By Methaetsile Leepile
A young woman at the back of the hall shouts, “What about our subscription? Are we going to get our money back?” She was referring to the P100 annual membership subscription fee she had paid over the last two weeks to MISA Botswana, a local media advocacy organisation that was holding elections for its leadership this past weekend at Arirang Guest House in Gaborone’s Extension 9 suburb.
The young woman was part of a horde of newbies who, according to journalists at the meeting, had their membership subscriptions paid for by one of several controversial, influence-peddling entities around town, so that they could vote for one or the other of the candidates bidding for the chairmanship and other positions.
Some, as a colleague illustrated from a message he received on his phone, did not even know what MISA was! “What is MISA? The message read. “Media Institute of Southern Africa”, was the response. “Why are you asking?” “I hear they are holding elections and some money is being paid out,” was the answer. “How much?” “P50; P100 … “The names of DIS and a South African-based construction and trenching company, with a regional footprint, were being bandied about as the main sponsors by irate speakers at the meeting.
“We can’t have these people supervising our ballots”, said one particularly agitated fellow across the room. They spoke openly. Mentioning names. It was rough.
There were chaotic scenes, as the Regional Director of the organisation, now based in Harare, read the riot act to the candidates.
“You can go ahead with your election, but just make sure that you are not an active member of a political party, because should it turn out you are, we are going to ask you to step down almost immediately”, said Dr. Tabani Moyo.
“We have done it in Lesotho. We have done it in Malawi. We have done it in Zambia. This is our organisation… our brand which we developed 30 years ago and shall guard against jealously,” he intoned.
Someone in the hall would not have anything of that. “This is our country. We have our own laws, our constitution. MISA Botswana operates within those boundaries.
We are going to vote. f###k you!”Outside, people waited. Waiting to vote. Some had been bussed in, in 30 seater coasters. Others came by foot. Surreal scenes.
The National Director, Tefo Phatswane, said they could not cope with the applications over the last three weeks. Suddenly there was an avalanche of applications and the normally cash-strapped organisation was sitting pretty with zaka in the bank! Many of these, journalists at the meeting said, were university students who were paid to come and vote.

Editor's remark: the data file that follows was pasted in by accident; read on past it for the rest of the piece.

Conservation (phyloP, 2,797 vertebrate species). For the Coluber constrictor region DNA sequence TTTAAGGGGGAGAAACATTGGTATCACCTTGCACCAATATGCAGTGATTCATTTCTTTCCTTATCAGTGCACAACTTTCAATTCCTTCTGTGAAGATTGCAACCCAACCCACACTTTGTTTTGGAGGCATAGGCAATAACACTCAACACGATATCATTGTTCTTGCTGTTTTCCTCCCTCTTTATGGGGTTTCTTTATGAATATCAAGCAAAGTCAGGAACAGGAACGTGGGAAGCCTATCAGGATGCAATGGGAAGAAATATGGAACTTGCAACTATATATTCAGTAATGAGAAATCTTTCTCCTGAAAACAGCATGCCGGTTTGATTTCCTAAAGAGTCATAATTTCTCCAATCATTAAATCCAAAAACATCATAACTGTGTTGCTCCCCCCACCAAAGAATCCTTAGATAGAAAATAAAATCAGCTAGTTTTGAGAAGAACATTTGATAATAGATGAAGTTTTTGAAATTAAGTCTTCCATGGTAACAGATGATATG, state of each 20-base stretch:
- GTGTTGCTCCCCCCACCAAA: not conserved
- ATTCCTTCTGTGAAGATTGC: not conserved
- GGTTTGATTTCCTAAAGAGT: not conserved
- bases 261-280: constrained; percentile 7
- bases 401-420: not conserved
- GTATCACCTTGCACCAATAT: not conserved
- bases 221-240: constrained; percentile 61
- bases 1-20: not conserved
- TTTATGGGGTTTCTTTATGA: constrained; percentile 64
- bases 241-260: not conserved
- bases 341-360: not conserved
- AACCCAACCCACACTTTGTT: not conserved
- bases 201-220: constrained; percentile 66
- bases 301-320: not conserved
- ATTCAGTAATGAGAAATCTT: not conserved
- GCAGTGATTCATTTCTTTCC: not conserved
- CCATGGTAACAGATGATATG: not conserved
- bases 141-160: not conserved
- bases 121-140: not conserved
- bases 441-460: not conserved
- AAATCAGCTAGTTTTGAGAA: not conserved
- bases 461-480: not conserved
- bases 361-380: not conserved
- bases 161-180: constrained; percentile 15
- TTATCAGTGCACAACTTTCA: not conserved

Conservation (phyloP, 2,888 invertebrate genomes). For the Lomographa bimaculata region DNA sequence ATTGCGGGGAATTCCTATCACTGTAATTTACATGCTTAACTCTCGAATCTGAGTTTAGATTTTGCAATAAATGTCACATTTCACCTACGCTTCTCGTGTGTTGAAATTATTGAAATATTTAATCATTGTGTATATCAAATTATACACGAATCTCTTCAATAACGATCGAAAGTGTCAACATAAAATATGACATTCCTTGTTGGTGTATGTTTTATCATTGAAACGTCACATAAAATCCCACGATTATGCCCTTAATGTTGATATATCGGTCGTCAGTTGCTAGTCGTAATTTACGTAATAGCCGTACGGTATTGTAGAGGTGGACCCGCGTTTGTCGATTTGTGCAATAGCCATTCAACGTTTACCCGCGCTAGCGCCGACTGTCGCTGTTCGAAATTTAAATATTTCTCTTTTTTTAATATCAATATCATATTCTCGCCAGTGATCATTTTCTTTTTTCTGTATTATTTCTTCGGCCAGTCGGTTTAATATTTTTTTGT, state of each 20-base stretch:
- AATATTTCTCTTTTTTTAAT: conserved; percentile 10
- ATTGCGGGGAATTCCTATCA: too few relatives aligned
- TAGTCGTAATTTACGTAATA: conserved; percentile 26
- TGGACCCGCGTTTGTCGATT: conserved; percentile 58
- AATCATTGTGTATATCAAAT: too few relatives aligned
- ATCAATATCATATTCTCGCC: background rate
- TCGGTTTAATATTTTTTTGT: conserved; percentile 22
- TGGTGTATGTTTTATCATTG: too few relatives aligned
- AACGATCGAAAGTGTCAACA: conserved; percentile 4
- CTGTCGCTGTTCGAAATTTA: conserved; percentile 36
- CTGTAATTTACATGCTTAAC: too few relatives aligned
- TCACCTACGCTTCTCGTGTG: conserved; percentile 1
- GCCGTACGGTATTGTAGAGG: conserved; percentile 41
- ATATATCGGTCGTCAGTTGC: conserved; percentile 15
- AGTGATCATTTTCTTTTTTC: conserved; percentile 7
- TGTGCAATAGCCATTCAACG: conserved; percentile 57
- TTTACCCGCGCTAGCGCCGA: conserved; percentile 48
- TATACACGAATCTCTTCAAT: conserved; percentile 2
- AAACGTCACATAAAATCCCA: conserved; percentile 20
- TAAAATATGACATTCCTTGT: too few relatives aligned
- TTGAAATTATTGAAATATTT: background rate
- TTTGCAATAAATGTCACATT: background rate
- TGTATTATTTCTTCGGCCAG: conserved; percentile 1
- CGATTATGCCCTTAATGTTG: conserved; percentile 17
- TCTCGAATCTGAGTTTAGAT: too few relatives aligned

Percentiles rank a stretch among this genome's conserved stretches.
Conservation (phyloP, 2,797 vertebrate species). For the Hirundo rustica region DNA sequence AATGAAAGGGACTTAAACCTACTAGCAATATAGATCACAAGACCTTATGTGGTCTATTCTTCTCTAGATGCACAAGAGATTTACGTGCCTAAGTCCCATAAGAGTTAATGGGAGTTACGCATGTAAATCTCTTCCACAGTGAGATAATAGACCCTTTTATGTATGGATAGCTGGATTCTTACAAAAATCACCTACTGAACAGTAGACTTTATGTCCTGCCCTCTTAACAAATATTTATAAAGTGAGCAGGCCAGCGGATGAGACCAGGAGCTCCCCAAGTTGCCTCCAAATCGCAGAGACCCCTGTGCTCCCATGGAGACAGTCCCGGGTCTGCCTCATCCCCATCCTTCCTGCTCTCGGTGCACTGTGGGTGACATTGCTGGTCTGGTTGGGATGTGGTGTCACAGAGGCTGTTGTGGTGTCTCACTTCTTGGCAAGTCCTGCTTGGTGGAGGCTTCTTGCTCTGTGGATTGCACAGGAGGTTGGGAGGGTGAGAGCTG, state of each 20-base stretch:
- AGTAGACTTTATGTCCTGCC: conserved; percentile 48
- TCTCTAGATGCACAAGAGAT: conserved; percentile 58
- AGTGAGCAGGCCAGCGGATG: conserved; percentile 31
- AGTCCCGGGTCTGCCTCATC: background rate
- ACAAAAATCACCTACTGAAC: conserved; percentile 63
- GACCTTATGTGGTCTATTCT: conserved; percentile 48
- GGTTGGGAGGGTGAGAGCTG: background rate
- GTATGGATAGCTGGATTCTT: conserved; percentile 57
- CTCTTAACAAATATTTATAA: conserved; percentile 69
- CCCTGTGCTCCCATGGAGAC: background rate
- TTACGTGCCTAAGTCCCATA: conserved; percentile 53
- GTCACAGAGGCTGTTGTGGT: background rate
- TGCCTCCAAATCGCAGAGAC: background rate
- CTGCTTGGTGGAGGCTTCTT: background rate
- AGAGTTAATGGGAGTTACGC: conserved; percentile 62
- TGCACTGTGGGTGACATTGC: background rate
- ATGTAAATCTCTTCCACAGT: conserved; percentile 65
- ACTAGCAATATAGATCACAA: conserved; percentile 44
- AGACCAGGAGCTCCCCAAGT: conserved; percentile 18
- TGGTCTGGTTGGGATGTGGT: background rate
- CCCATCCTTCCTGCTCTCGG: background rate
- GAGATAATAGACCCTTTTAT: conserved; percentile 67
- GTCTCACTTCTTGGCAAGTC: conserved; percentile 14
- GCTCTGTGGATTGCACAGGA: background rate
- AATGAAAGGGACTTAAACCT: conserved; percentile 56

Phatswane said they processed just under 600 applications. Ultimately the elections were cancelled to enable the leadership to go back and draw up new guidelines for aspiring candidates.
When that message was announced, one group romped into the hall, singing in defiance. Quite some scene to watch. A display of bravado… oh, the braggadocio of youth. The bravura and swagger of the knock-berrie-wielding leader. The tap tap; the tap-tap-tap-tap of stomping feet.
They belted out in song. I did not catch the words, but the singers’ demeanour was, you can go voetsek! The apparent leader of the motley jesters is said to be the leader of the local Media Workers’ Union. Or used to be.
Sad day for journalism and media advocacy in the country as it was, in some ways it was quite satisfying. It seems nowadays everything is for sale. Journalists are for sale.
Thugs who receive brown envelopes from these influencers are embedded in the newsrooms. Their bosses are for sale. It’s in the open. Staybridge played it out. Looking back to 1992, when some of us the foot soldiers established the organisation from sheer grit and determination to promote media pluralism and alternative voices in the region, the scenes from Arirang Guest House were anything but nauseating. We can hark back in awe.
• Methaetsile Leepile is a founding member of MISA, the organisation’s founding Regional Director and an Honorary Member of MISA Botswana.